Unemployment Down, But Americans Still Out of Work


Prospects started to look up this past Friday as the announcement that America’s unemployment rate fell to 8.3%, adding 247,000 new jobs to the economy. Is this the boost the United States needs, or are we still in the same old mess?


As many are undoubtedly aware, the unemployment rate in the United States has remained at around 9.5%, occasionally spiking at over 10% in some areas. Republicans like to blame the non-recovery and the state of the economy on Barack Obama.


Let us not forget George W. Bush, however, and his blatant lack of concern or vigilance toward these economic problems that were staring him in the face at the end of his presidency.


Despite the relatively uplifting news, the United States is still looking down a long dark tunnel with the light not quite in sight yet.


One of the dark realities Americans and economists must understand about these new figures is that they are mostly statistical, and they hold little real-world value in terms of our economy.


The drop in unemployment rates is largely to due to a number of Americans who are no longer seeking jobs and do not qualify for unemployment any longer. There are just about the same number of adults still out of work as there were three years ago.


Furthermore according to an article on Fox News, many of the jobs that have been created in the past couple months are not high paying jobs. They are centered mostly in the service industry and clerical work. There were more jobs created for waiters, file clerks, teachers’ assistants, and nurses’ aids than their higher paying counterparts.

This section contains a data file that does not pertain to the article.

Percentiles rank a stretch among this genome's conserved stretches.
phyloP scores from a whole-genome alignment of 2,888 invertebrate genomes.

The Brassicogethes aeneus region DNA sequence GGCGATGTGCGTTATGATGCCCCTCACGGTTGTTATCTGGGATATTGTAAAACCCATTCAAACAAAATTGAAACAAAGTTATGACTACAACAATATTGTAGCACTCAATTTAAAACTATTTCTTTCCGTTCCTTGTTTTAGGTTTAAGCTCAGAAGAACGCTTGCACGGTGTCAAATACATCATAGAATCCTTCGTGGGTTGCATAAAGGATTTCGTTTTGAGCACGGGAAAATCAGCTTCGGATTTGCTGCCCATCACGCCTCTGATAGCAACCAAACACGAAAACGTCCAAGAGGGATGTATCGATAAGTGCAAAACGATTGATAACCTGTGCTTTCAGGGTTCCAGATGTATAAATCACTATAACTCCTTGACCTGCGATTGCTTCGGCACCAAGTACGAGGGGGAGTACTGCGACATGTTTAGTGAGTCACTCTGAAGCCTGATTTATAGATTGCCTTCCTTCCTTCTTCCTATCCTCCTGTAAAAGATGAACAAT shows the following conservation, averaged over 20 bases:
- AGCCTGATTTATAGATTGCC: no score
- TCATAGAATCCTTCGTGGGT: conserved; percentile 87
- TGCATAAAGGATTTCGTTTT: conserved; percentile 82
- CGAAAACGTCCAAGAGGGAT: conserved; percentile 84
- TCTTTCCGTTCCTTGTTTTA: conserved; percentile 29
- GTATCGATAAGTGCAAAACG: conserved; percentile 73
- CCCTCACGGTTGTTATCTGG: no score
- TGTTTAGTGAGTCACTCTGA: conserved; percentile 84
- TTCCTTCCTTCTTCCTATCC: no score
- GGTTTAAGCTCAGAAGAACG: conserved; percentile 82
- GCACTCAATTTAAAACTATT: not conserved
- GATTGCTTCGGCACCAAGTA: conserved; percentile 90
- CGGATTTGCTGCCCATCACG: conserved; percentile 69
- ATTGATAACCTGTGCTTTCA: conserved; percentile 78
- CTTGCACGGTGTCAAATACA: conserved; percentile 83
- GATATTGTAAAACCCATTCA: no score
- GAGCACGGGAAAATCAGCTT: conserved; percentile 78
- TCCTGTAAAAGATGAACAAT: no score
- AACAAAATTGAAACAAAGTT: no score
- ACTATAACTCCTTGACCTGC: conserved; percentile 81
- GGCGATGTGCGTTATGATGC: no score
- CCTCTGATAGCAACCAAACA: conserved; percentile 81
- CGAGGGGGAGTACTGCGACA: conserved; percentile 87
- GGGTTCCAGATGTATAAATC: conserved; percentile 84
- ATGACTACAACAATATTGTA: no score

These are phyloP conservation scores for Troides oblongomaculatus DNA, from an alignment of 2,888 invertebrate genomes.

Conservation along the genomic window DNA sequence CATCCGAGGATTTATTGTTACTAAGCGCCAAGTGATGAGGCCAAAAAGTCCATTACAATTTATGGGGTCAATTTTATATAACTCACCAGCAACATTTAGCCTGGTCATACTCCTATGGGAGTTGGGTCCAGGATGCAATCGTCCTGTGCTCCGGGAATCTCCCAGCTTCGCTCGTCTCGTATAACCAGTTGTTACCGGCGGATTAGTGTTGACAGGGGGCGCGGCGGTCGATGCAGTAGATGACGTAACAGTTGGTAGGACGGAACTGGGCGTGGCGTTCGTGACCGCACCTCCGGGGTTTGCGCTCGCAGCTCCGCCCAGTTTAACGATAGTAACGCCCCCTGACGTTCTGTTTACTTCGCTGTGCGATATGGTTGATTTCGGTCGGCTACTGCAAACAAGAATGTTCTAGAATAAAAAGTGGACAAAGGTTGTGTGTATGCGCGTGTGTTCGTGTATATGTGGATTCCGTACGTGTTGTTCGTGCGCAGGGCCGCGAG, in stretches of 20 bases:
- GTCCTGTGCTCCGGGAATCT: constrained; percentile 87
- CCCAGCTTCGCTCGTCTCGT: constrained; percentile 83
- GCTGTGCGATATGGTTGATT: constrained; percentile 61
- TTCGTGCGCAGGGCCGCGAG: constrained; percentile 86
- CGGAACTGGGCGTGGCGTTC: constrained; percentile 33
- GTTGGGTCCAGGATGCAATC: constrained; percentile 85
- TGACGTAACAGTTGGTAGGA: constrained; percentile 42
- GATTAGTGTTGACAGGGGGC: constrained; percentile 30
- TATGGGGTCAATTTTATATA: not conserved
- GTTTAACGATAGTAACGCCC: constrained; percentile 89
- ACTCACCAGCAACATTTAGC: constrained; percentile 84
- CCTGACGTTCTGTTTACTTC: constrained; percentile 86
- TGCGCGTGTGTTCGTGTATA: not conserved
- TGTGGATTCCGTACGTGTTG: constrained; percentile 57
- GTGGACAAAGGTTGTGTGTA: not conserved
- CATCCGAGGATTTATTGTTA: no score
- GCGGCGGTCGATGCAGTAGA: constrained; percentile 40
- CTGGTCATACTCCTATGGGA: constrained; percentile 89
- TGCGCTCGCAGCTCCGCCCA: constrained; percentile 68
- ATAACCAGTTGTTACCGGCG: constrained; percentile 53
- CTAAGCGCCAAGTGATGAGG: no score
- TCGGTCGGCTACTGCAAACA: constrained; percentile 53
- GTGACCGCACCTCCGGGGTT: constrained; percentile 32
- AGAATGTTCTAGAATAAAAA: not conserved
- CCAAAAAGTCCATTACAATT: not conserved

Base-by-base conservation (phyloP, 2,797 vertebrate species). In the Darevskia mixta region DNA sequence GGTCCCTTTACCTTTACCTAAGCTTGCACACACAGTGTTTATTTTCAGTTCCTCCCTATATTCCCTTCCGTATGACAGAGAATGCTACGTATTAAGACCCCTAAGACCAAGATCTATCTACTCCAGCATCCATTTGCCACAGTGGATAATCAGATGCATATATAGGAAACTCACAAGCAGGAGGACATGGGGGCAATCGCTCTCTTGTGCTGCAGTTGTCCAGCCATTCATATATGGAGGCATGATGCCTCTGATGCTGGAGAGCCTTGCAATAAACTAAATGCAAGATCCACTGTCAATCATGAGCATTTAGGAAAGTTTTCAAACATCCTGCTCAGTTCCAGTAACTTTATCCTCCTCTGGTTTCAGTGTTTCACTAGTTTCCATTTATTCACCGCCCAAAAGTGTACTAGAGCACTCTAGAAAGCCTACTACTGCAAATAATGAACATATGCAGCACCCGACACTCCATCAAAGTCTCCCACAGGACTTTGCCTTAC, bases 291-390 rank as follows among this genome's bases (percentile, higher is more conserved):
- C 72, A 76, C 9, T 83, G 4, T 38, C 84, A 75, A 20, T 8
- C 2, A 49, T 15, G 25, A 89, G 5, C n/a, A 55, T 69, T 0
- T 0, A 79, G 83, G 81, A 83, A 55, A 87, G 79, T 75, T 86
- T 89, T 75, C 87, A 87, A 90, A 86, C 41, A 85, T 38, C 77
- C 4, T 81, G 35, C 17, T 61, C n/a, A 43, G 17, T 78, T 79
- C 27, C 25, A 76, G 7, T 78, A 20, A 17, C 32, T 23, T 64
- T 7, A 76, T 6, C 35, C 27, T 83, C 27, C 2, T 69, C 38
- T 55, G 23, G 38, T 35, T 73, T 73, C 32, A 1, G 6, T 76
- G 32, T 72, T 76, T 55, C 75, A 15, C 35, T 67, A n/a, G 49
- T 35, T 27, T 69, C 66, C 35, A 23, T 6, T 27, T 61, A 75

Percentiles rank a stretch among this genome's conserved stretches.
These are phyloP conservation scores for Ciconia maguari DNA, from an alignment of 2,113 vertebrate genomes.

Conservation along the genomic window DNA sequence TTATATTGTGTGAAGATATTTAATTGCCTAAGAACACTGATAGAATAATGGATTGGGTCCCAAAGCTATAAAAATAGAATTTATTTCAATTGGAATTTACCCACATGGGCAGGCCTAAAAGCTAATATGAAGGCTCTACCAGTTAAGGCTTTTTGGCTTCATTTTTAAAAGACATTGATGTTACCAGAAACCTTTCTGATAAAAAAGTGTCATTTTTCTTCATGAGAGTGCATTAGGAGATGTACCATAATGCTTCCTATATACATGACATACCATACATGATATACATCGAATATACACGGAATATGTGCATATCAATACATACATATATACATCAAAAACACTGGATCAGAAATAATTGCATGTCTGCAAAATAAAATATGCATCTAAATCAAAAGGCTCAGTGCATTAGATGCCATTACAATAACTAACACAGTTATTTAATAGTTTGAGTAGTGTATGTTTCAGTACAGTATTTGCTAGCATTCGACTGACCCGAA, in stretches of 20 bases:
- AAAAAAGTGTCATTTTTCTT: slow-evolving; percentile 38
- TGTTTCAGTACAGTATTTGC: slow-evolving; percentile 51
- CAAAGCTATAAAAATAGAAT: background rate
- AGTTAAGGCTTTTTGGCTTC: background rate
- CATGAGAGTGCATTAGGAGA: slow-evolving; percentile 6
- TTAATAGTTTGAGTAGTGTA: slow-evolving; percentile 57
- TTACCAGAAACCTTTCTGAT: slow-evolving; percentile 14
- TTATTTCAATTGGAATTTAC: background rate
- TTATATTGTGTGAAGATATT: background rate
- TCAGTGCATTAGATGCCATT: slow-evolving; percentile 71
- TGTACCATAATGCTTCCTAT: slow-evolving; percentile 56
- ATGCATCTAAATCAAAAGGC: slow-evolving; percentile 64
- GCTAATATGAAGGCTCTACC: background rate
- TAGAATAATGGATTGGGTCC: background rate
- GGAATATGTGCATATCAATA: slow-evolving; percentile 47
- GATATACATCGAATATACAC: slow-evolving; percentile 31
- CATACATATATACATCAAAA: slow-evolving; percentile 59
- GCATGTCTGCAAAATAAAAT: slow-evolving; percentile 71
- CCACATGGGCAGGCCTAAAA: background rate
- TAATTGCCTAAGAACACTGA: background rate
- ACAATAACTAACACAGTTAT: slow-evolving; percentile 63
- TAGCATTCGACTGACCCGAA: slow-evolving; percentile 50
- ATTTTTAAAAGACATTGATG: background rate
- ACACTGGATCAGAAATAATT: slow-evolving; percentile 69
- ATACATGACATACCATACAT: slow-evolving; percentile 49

Finding a job in the first place can sometimes prove a harder and more involved task than the actual job itself. Professional HR recruiter Fredrich Lancaster says a good work ethic and a strong job history are the most important factors in choosing an employee.


As written on one of Lancaster’s blogs, ”employers want new hires to mesh well with their work ethic.” And for every employer, that work ethic is fairly straightforward – work as hard as you can at your job.


As the 2012 Presidential election draws near, voters are taking a close look at what Republican front-runner Mitt Romney has to say on the issue. Romney, a prudent businessman, understands much of the problem we find ourselves in today, but are his policies the best for America?


Economically, Romney is mostly on-point, leveling the playing field for U.S. businesses competing with China, fixing corruption on Wall Street, curbing health care costs, and decreasing the dependence on foreign oil.


This is one of the places Republicans always fall off-track for me – oil. Why would they want to continue sinking money into a dying industry like fossil fuels? It is still profitable, and will remain profitable, while there is supply.


However, oil is an extremely limited resource and is destroying our environment. By committing to domestic oil production, we tie ourselves to this product and will continue increasing our dependence on it.


If you continue to dig a little deeper around Mitt Romney’s position, you will inevitably discover many inconsistencies. Romney claims his time at Bain Capital made him a job creator. Taking apart companies to the bare bone and firing employees so profit margins would increase really gives you experience in job creating, huh Mitt?


If Republicans like Romney really want to turn the economy around and save the United States, they have to do a little more than what’s normally expected of them. It is going to take more than tax cuts and deregulation to turn this mess around.


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